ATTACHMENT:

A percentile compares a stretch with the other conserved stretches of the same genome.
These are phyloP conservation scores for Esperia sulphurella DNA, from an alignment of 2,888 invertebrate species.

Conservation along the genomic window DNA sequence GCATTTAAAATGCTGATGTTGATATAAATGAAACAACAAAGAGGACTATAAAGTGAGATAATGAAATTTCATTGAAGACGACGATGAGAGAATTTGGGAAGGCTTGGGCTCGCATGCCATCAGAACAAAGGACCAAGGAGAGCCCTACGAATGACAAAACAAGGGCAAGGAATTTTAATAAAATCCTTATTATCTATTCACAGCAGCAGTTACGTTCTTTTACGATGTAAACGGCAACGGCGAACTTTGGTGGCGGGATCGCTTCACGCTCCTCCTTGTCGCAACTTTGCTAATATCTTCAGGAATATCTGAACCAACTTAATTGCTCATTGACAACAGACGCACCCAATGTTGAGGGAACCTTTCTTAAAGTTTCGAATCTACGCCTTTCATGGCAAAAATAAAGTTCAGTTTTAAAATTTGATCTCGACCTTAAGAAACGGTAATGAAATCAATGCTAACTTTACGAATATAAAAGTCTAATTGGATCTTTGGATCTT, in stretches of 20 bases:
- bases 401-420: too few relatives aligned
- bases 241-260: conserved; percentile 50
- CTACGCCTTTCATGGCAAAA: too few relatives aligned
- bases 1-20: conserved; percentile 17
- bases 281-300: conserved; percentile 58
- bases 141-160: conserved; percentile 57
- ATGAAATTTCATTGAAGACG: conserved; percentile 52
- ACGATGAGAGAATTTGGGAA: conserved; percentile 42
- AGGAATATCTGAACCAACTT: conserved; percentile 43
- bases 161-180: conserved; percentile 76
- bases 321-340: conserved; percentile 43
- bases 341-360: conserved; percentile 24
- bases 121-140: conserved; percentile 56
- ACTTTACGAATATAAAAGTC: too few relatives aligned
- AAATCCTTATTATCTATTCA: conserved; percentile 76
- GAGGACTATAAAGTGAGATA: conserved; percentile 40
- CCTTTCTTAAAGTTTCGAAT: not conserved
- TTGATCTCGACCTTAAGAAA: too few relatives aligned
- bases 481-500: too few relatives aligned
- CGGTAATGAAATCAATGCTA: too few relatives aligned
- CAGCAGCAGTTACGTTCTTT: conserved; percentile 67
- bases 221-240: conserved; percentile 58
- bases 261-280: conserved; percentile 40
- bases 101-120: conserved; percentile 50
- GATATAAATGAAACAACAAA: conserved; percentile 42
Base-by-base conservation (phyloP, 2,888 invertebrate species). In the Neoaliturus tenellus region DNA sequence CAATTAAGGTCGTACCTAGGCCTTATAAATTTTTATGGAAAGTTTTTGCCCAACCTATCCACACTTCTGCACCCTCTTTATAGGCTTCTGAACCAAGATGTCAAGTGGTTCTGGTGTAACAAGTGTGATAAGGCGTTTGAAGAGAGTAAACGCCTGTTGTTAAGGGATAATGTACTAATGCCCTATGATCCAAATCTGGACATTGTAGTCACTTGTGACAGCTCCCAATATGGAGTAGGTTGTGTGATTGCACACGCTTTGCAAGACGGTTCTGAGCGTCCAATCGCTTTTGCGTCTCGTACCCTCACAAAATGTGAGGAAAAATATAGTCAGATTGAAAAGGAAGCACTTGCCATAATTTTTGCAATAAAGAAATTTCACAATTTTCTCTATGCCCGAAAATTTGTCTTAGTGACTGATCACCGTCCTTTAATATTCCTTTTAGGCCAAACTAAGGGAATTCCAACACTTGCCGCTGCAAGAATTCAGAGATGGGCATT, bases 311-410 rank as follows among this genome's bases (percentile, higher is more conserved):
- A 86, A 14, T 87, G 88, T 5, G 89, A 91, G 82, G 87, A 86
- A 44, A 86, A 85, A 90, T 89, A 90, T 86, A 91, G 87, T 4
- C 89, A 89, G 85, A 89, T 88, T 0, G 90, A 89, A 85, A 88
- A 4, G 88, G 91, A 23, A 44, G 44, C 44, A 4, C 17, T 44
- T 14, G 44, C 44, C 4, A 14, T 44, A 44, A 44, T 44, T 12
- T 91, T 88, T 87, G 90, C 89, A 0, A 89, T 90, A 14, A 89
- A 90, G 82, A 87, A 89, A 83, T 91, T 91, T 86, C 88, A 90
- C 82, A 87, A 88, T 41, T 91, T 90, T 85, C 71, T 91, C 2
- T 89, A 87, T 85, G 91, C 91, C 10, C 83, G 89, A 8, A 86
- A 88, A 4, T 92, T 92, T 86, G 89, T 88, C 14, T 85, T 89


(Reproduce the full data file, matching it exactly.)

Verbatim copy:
A percentile compares a stretch with the other conserved stretches of the same genome.
These are phyloP conservation scores for Esperia sulphurella DNA, from an alignment of 2,888 invertebrate species.

Conservation along the genomic window DNA sequence GCATTTAAAATGCTGATGTTGATATAAATGAAACAACAAAGAGGACTATAAAGTGAGATAATGAAATTTCATTGAAGACGACGATGAGAGAATTTGGGAAGGCTTGGGCTCGCATGCCATCAGAACAAAGGACCAAGGAGAGCCCTACGAATGACAAAACAAGGGCAAGGAATTTTAATAAAATCCTTATTATCTATTCACAGCAGCAGTTACGTTCTTTTACGATGTAAACGGCAACGGCGAACTTTGGTGGCGGGATCGCTTCACGCTCCTCCTTGTCGCAACTTTGCTAATATCTTCAGGAATATCTGAACCAACTTAATTGCTCATTGACAACAGACGCACCCAATGTTGAGGGAACCTTTCTTAAAGTTTCGAATCTACGCCTTTCATGGCAAAAATAAAGTTCAGTTTTAAAATTTGATCTCGACCTTAAGAAACGGTAATGAAATCAATGCTAACTTTACGAATATAAAAGTCTAATTGGATCTTTGGATCTT, in stretches of 20 bases:
- bases 401-420: too few relatives aligned
- bases 241-260: conserved; percentile 50
- CTACGCCTTTCATGGCAAAA: too few relatives aligned
- bases 1-20: conserved; percentile 17
- bases 281-300: conserved; percentile 58
- bases 141-160: conserved; percentile 57
- ATGAAATTTCATTGAAGACG: conserved; percentile 52
- ACGATGAGAGAATTTGGGAA: conserved; percentile 42
- AGGAATATCTGAACCAACTT: conserved; percentile 43
- bases 161-180: conserved; percentile 76
- bases 321-340: conserved; percentile 43
- bases 341-360: conserved; percentile 24
- bases 121-140: conserved; percentile 56
- ACTTTACGAATATAAAAGTC: too few relatives aligned
- AAATCCTTATTATCTATTCA: conserved; percentile 76
- GAGGACTATAAAGTGAGATA: conserved; percentile 40
- CCTTTCTTAAAGTTTCGAAT: not conserved
- TTGATCTCGACCTTAAGAAA: too few relatives aligned
- bases 481-500: too few relatives aligned
- CGGTAATGAAATCAATGCTA: too few relatives aligned
- CAGCAGCAGTTACGTTCTTT: conserved; percentile 67
- bases 221-240: conserved; percentile 58
- bases 261-280: conserved; percentile 40
- bases 101-120: conserved; percentile 50
- GATATAAATGAAACAACAAA: conserved; percentile 42
Base-by-base conservation (phyloP, 2,888 invertebrate species). In the Neoaliturus tenellus region DNA sequence CAATTAAGGTCGTACCTAGGCCTTATAAATTTTTATGGAAAGTTTTTGCCCAACCTATCCACACTTCTGCACCCTCTTTATAGGCTTCTGAACCAAGATGTCAAGTGGTTCTGGTGTAACAAGTGTGATAAGGCGTTTGAAGAGAGTAAACGCCTGTTGTTAAGGGATAATGTACTAATGCCCTATGATCCAAATCTGGACATTGTAGTCACTTGTGACAGCTCCCAATATGGAGTAGGTTGTGTGATTGCACACGCTTTGCAAGACGGTTCTGAGCGTCCAATCGCTTTTGCGTCTCGTACCCTCACAAAATGTGAGGAAAAATATAGTCAGATTGAAAAGGAAGCACTTGCCATAATTTTTGCAATAAAGAAATTTCACAATTTTCTCTATGCCCGAAAATTTGTCTTAGTGACTGATCACCGTCCTTTAATATTCCTTTTAGGCCAAACTAAGGGAATTCCAACACTTGCCGCTGCAAGAATTCAGAGATGGGCATT, bases 311-410 rank as follows among this genome's bases (percentile, higher is more conserved):
- A 86, A 14, T 87, G 88, T 5, G 89, A 91, G 82, G 87, A 86
- A 44, A 86, A 85, A 90, T 89, A 90, T 86, A 91, G 87, T 4
- C 89, A 89, G 85, A 89, T 88, T 0, G 90, A 89, A 85, A 88
- A 4, G 88, G 91, A 23, A 44, G 44, C 44, A 4, C 17, T 44
- T 14, G 44, C 44, C 4, A 14, T 44, A 44, A 44, T 44, T 12
- T 91, T 88, T 87, G 90, C 89, A 0, A 89, T 90, A 14, A 89
- A 90, G 82, A 87, A 89, A 83, T 91, T 91, T 86, C 88, A 90
- C 82, A 87, A 88, T 41, T 91, T 90, T 85, C 71, T 91, C 2
- T 89, A 87, T 85, G 91, C 91, C 10, C 83, G 89, A 8, A 86
- A 88, A 4, T 92, T 92, T 86, G 89, T 88, C 14, T 85, T 89